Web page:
And just as well – because they discovered the pigeon was carrying a tiny rucksack filled with contraband.

 

Not the First Time Pigeon Nabbed for Narcotics Smuggling

Alas, it turns out that this isn’t the first pigeon to be nabbed for narcotics smuggling.

In 2015, guards at a Costa Rican prison caught a pigeon flying cocaine and cannabis into the slammer.

The pigeon was intercepted as it landed on the grounds of the La Reforma jail, in San Rafael de Aljuela.

Guards were quick to discover a small sack strapped to the bird’s chest, containing approximately 14g of cocaine and 14g of cannabis.

The bird’s mugshot was taken and posted online by Costa Rica’s Ministry of Justice and Peace, using the headline “narcopaloma” – meaning “drugs dove”.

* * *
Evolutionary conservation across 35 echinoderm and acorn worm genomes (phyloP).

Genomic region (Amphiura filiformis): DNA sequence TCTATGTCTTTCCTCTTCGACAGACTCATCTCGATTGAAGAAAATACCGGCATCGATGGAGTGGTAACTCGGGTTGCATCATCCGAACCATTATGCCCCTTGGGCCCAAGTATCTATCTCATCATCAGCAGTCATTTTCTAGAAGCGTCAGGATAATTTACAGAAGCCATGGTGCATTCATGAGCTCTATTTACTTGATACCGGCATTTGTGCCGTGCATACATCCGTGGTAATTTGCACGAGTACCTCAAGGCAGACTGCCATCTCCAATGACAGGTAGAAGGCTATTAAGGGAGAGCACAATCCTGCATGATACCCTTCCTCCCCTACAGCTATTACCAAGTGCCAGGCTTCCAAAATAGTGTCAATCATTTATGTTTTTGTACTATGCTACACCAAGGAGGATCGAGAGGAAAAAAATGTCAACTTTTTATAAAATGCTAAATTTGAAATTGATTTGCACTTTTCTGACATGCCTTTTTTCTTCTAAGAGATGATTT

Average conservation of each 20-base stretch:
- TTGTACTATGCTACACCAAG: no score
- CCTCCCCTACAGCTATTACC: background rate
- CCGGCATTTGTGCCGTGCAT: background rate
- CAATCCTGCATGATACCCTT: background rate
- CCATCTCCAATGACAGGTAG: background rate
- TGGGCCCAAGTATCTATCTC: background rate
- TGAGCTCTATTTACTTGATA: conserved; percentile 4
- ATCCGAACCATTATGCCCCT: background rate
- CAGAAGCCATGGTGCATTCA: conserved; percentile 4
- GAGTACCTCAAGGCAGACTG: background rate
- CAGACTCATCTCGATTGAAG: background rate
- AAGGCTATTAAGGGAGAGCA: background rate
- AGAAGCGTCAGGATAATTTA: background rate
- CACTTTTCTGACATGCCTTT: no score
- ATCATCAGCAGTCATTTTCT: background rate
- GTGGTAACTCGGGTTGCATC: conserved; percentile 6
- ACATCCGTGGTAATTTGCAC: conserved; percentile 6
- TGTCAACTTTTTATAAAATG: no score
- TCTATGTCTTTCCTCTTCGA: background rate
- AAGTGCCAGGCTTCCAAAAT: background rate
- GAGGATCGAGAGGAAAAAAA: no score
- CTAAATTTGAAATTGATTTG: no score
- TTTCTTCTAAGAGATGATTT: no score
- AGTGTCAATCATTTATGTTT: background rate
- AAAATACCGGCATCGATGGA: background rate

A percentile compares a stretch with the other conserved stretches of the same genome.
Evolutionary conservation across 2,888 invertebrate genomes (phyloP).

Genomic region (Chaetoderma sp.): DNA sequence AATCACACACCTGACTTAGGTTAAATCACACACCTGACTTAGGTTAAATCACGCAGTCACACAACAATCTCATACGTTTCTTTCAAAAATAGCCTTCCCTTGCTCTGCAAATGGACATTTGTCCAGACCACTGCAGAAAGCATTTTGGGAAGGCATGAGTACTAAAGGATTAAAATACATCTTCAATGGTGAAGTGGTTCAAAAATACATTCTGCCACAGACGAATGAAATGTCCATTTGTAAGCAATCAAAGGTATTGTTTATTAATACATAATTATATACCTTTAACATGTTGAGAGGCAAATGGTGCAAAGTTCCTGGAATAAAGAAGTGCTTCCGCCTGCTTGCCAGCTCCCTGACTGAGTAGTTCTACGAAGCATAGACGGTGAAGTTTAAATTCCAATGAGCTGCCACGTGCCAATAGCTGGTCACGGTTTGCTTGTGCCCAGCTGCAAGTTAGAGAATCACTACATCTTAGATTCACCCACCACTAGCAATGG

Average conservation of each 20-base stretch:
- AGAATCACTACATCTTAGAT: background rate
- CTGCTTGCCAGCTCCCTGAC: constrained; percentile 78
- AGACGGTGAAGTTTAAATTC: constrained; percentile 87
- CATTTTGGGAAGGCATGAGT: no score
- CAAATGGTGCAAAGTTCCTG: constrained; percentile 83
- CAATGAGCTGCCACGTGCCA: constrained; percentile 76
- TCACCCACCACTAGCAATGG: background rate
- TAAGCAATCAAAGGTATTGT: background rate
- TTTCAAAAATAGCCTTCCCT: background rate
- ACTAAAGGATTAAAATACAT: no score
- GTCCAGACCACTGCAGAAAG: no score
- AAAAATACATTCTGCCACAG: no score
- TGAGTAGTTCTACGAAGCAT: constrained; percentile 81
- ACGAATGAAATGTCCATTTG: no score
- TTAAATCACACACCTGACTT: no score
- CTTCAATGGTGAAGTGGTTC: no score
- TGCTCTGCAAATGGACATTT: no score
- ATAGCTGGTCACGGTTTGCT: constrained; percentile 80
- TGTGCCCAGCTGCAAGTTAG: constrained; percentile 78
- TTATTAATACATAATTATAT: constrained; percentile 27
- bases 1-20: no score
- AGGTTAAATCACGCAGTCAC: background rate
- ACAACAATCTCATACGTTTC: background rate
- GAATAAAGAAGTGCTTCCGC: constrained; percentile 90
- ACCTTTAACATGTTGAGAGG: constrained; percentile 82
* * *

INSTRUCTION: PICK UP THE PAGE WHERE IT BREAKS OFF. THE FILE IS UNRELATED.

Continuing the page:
It is believed the pigeon was groomed by an inmate, who had it trained to act as a courier to deliver drugs into the prison.

Speaking of the incident, prison police director Paul Bertozzi told Spanish news agency Efe that the incident was unsurprising.

“Drug traffickers are using unimaginable ways to achieve their macabre atrocities,” he said.

“This is nothing new. In the past [traffickers] have used cats and dogs to pass drugs to prisoners. Now it seems they are using pigeons to carry in their wares from the outside.”

 

Birds Behaving Badly: Carrier Pigeons Transporting Drugs for Years

Indeed, prison police director Paul Bertozzi may have had a point to make.